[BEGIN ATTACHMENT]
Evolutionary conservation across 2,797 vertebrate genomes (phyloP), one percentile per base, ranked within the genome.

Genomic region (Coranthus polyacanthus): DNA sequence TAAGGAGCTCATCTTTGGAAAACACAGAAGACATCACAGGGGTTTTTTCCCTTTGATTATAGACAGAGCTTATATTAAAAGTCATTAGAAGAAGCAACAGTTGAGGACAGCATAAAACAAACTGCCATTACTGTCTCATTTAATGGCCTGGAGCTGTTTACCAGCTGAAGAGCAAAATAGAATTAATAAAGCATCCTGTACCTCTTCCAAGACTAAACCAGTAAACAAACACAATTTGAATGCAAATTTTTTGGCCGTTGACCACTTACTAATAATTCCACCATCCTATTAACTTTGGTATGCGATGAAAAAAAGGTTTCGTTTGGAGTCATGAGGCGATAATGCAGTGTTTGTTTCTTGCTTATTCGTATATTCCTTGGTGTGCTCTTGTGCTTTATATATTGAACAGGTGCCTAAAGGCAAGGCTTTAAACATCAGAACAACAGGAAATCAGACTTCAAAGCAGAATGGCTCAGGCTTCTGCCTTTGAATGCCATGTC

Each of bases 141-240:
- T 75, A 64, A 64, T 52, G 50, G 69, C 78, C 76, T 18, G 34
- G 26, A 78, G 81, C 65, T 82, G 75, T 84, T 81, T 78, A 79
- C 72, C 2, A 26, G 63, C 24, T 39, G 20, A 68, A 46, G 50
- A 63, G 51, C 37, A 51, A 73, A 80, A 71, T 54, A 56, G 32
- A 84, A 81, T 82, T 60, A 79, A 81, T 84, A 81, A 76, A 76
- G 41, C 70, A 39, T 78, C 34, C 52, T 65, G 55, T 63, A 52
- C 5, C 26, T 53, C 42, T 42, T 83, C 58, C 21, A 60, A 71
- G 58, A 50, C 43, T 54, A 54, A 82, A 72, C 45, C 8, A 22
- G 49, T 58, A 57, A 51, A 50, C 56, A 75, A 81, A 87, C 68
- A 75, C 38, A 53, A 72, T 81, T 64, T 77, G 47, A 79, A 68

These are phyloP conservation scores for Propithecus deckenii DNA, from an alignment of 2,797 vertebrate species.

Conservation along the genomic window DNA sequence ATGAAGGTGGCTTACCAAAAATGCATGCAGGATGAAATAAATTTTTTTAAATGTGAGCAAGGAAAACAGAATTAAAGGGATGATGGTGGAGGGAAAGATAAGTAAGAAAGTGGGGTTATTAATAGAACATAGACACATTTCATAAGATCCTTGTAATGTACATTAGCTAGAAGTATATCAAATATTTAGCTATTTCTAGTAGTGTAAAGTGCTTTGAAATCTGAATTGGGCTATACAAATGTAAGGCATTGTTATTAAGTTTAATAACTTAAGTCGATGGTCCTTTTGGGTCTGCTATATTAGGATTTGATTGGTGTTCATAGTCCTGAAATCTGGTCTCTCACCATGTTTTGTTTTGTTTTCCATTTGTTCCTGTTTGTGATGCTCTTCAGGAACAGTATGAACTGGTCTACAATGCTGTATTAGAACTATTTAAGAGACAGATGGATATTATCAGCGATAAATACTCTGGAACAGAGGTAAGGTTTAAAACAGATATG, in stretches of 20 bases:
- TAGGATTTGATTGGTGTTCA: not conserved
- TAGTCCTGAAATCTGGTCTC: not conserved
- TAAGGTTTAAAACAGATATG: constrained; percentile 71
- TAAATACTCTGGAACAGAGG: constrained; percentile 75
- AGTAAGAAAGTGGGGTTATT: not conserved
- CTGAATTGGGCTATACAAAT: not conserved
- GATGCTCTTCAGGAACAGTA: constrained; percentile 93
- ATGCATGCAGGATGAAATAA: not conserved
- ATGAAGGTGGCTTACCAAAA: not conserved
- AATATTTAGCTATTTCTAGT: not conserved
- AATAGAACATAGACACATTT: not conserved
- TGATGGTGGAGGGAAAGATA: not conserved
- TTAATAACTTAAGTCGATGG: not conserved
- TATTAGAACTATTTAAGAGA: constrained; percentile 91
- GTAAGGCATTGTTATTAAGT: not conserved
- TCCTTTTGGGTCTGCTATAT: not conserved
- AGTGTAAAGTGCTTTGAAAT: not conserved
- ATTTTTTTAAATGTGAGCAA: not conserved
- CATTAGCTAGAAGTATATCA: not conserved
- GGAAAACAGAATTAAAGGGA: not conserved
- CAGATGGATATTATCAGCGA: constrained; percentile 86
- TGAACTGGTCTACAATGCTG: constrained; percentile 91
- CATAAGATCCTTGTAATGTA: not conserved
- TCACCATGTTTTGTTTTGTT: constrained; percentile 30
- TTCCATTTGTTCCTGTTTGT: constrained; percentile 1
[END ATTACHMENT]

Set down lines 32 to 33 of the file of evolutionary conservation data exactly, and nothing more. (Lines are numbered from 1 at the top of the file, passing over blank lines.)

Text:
- AGTGTAAAGTGCTTTGAAAT: not conserved
- ATTTTTTTAAATGTGAGCAA: not conserved